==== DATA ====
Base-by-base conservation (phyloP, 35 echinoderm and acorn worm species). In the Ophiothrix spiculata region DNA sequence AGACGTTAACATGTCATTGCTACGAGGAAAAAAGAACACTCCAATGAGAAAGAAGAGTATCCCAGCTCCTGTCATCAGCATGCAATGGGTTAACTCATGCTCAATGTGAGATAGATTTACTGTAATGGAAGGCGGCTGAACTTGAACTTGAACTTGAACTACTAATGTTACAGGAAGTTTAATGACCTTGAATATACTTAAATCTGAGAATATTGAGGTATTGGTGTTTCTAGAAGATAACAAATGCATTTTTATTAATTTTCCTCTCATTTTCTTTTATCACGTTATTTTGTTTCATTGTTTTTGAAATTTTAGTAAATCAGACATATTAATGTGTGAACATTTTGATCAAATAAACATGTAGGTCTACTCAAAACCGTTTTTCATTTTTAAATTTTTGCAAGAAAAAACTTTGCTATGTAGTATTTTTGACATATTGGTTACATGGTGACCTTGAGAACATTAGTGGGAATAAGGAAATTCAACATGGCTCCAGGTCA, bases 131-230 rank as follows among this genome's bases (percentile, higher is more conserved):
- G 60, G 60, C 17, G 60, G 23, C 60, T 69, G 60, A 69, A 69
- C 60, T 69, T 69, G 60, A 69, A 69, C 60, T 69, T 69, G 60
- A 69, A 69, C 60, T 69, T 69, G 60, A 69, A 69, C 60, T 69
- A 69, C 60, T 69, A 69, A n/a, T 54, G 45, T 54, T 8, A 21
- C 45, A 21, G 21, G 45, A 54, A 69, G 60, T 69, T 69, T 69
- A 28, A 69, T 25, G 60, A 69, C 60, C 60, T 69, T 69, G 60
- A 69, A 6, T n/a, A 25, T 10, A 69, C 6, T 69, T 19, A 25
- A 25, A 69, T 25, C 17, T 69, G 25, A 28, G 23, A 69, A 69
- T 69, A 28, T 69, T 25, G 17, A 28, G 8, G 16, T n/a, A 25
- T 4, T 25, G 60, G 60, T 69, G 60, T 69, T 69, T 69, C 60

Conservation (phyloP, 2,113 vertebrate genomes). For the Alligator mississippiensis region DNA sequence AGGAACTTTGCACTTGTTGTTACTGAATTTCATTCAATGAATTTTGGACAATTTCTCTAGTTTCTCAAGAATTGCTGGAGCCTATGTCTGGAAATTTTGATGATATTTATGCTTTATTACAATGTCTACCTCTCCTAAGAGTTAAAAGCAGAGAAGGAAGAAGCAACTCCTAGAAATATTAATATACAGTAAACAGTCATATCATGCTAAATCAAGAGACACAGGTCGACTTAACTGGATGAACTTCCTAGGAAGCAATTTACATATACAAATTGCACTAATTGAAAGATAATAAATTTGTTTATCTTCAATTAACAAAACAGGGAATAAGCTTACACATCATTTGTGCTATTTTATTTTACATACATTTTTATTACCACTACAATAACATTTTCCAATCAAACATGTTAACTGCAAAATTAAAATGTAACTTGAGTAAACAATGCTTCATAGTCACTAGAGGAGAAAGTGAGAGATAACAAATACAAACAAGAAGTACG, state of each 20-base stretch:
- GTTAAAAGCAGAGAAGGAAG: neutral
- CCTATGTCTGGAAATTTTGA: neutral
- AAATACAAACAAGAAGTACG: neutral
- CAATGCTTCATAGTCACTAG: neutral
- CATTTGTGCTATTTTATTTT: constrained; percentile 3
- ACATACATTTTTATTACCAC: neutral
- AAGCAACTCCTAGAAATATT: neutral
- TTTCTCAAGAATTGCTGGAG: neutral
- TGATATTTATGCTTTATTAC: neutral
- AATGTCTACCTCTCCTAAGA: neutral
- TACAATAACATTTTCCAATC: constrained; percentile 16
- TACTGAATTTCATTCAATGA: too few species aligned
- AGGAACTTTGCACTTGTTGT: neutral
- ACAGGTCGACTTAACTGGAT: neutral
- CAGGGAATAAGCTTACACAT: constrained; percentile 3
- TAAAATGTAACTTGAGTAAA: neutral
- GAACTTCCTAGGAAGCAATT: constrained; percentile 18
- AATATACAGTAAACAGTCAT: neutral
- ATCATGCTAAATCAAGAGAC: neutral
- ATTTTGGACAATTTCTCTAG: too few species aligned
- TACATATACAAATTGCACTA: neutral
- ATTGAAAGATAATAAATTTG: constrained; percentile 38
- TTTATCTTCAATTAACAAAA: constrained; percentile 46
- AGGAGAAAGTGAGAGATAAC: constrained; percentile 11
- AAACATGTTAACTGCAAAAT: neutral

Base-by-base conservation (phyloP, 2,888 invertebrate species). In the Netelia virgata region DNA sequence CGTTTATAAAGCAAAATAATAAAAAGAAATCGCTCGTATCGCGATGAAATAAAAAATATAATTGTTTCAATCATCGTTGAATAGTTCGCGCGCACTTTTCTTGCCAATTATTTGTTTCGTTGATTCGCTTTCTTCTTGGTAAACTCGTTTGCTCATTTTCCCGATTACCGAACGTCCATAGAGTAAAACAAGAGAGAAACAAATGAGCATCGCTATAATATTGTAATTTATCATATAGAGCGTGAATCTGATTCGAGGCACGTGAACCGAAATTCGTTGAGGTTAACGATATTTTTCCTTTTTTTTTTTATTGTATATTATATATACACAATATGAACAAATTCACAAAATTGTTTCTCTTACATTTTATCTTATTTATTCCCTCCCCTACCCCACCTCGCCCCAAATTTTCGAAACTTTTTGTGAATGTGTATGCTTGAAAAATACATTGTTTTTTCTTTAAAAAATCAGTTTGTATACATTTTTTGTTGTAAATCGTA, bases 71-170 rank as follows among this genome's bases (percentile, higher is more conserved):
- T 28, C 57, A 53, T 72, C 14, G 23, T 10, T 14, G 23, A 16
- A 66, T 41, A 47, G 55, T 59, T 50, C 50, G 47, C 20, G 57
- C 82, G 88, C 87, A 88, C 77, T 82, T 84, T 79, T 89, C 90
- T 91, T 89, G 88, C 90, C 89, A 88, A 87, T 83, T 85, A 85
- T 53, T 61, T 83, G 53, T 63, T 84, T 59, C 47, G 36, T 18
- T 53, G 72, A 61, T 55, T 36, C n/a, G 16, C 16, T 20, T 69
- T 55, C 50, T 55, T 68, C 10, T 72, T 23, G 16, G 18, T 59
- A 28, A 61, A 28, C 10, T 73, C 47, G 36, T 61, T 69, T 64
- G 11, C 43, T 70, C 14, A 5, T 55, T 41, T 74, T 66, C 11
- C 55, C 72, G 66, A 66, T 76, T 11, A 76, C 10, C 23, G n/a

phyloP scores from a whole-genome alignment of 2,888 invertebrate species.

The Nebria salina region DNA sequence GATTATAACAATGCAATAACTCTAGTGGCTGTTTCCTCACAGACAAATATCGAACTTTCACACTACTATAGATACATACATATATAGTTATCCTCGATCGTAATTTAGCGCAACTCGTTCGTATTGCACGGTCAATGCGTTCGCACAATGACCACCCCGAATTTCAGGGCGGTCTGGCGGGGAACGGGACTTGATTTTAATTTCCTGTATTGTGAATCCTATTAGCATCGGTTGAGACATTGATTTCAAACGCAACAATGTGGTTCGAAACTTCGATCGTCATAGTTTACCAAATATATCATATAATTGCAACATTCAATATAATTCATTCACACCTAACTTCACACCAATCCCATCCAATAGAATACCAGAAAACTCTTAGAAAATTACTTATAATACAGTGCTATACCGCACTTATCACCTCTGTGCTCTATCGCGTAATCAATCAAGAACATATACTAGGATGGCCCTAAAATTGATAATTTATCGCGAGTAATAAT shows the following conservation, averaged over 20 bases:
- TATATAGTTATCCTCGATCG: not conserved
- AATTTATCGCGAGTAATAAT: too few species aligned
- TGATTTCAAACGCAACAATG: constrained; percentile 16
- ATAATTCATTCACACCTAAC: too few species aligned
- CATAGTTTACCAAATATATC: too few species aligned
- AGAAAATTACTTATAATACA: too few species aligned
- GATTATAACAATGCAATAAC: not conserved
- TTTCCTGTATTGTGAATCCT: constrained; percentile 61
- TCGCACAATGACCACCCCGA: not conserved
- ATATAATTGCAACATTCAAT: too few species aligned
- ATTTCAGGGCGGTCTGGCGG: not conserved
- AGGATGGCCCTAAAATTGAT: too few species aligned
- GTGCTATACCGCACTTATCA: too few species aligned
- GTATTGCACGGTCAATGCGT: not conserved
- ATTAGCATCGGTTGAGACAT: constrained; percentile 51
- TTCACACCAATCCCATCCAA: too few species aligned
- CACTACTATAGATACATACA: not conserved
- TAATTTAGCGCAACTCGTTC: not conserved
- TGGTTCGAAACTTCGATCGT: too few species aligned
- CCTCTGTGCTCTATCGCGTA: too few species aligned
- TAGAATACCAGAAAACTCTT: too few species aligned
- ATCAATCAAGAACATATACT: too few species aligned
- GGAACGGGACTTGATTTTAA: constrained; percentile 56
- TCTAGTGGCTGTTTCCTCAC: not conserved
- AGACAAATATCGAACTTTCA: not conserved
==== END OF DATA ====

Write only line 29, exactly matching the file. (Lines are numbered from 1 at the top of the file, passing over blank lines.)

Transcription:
- GAACTTCCTAGGAAGCAATT: constrained; percentile 18